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The iAcquire Affair; did D&Bcc get hit as well?
Written by David Harry
Sunday, 27 May 2012 11:32

Last week the big story was about iAcquire and some other agencies being knocked out of Google (de-indexed) for their role in the Dun and Bradstreet Credibility Corp affair. For those living under the proverbial rock, a blogger outed them for a series of communications seeking to buy a link on the behalf of D&Bcc and subsequent denial from same.

Dear Google

Now, the question still remains; why did they take such harsh action against the marketing firms? As the story evolved, Danny mentioned a few firms referenced in a letter from D&Bcc – in doing a little research, here's their current state of affairs;

  • (not indexed)
  • (not indexed)
  • (seems ok)
  • (seems ok)
  • (not indexed)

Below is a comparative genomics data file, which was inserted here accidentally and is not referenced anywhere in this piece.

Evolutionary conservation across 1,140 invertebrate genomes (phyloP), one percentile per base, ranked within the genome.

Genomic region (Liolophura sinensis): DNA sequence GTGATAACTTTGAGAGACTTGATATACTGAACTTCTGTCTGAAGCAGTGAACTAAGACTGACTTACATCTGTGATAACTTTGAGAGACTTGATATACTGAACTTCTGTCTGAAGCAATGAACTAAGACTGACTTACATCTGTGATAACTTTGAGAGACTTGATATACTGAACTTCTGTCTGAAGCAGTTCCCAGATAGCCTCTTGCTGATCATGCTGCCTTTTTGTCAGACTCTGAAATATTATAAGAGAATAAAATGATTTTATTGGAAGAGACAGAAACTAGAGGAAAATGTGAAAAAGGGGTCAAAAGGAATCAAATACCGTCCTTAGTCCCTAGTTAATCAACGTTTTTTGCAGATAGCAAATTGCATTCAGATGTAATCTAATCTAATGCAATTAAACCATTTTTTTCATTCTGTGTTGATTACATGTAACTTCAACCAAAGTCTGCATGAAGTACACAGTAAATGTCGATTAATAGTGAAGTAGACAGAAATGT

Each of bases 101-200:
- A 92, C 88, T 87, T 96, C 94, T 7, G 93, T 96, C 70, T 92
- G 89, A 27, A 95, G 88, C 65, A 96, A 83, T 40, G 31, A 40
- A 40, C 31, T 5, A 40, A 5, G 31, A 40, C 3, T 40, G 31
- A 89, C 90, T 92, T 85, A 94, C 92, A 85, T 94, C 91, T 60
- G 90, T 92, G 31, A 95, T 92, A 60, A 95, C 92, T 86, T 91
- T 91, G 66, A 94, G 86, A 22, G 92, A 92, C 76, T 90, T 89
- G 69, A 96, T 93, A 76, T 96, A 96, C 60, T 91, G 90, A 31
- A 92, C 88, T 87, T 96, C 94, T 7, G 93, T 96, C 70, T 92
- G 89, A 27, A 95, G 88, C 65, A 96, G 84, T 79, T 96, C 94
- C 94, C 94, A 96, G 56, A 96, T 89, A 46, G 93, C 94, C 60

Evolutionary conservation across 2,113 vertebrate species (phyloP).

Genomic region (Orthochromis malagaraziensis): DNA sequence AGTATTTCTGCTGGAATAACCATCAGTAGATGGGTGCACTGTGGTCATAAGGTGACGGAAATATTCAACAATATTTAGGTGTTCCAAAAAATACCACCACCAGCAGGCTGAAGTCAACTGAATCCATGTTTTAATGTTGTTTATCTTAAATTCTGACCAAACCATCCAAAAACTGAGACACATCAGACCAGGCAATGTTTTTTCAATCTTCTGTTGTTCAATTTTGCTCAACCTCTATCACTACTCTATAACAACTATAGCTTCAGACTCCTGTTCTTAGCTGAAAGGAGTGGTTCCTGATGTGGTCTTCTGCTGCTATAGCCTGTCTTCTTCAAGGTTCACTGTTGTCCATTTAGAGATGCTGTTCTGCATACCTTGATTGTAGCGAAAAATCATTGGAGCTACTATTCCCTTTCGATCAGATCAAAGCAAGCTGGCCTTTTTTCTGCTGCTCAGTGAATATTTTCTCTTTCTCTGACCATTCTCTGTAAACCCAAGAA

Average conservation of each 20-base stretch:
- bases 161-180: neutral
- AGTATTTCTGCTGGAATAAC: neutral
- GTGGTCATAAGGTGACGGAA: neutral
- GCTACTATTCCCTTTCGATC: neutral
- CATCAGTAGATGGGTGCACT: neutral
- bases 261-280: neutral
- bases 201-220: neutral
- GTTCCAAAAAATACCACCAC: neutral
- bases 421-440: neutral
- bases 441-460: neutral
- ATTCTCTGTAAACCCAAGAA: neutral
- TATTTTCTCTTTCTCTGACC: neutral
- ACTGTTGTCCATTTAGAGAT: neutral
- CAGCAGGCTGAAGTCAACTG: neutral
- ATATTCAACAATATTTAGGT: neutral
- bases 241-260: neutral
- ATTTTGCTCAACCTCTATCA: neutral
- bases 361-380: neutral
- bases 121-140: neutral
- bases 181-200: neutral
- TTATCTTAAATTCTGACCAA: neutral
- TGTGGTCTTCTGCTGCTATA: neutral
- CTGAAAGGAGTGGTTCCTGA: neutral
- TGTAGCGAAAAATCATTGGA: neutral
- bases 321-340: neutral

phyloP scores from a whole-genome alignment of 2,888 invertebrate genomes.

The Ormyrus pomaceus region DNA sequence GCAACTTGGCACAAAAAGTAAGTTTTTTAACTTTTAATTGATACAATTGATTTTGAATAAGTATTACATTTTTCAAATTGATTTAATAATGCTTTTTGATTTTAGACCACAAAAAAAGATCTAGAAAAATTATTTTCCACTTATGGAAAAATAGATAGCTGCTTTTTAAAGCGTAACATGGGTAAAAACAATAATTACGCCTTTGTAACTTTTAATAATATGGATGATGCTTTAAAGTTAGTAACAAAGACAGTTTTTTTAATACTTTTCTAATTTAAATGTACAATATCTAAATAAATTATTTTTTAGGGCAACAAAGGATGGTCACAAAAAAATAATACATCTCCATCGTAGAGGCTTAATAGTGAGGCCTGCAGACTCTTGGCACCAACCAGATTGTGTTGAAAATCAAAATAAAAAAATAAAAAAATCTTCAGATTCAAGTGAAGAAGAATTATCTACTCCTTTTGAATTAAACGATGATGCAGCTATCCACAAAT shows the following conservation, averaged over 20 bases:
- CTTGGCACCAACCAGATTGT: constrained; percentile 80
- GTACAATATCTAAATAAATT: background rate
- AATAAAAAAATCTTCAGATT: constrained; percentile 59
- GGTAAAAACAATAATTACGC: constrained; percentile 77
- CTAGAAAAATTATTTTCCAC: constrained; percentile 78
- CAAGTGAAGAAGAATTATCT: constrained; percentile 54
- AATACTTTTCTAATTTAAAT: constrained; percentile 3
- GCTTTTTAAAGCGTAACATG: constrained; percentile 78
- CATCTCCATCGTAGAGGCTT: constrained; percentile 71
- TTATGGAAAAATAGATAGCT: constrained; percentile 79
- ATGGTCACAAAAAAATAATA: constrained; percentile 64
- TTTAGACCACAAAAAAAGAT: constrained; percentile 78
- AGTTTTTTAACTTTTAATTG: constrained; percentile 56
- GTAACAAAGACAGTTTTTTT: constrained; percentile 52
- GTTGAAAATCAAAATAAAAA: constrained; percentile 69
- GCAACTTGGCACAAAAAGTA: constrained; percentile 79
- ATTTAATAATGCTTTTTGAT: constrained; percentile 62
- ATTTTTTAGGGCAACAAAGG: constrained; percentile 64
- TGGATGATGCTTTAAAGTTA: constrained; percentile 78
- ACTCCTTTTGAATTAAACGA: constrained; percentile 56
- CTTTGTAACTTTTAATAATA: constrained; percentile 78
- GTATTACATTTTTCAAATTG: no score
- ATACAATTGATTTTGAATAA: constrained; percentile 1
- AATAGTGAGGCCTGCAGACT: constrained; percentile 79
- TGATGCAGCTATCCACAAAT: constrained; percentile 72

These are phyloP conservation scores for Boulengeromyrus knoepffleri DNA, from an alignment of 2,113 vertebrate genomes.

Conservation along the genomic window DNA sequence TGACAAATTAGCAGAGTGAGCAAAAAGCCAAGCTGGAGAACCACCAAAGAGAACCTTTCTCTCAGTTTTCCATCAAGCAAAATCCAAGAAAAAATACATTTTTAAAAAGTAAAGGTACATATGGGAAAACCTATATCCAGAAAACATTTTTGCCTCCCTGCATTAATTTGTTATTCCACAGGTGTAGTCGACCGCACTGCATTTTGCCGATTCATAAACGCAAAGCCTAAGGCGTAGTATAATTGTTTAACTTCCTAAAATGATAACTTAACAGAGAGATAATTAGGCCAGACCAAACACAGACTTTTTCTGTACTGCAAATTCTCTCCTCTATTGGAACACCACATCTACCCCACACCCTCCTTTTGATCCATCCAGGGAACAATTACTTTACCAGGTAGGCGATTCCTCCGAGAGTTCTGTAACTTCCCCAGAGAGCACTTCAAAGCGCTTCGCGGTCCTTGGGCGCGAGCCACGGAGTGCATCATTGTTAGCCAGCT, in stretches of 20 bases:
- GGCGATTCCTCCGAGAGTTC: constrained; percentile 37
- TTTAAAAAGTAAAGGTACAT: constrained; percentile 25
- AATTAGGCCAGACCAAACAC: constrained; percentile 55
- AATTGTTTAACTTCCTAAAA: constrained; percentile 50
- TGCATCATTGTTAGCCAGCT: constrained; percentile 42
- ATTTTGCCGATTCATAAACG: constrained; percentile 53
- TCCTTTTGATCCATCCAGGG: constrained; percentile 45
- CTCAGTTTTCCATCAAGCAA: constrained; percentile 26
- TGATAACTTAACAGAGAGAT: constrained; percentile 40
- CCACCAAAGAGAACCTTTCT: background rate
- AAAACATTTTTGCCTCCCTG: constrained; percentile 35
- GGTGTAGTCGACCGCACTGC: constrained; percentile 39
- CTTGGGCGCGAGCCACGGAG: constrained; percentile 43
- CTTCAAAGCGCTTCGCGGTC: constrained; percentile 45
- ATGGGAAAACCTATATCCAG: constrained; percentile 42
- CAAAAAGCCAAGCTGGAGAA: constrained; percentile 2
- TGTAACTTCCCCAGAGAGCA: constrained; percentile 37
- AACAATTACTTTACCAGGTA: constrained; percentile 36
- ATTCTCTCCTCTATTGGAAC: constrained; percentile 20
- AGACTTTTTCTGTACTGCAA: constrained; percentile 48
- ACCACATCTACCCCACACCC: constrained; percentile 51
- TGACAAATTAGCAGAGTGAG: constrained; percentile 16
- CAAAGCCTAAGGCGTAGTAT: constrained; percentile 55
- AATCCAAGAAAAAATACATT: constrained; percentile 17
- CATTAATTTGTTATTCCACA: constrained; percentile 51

• (seems ok)

Interestingly some of those sites have the same contact details, (InternetReach, MediaFinders and iOutReach) but at this time, aren't all de-indexed.

One twist to this story, intimates that DigitalPros is a somewhat newer arm as highlighted by a commenter on the original post, who published a communication from iAcquire in late April 2012;

Digital Pros

Question remains; why are only some of them being de-indexed? Anyone remember the blog networks that were nuked? One wonders why BuildMyrank is still in the index.


As we know, it was much of their networks which were de-indexed, not the site itself, could mean that BMR wasn't caught their hand in the cookie jar per se and some of the companies involved in this story were? Because from what I can tell this, this and this post.. seem almost an admission no?

Why ban a company that talks about a practice?

Is the real question here now. I find it hard to believe such a situation where merely writing about a tactic that is outside of the Google guidelines would be putting a marketing company at risk of being de-indexed. The most logical scenario in this is that the marketing companies may have been using some of the same tactics, or other approaches that put them at risk. The story merely put them under the microscope.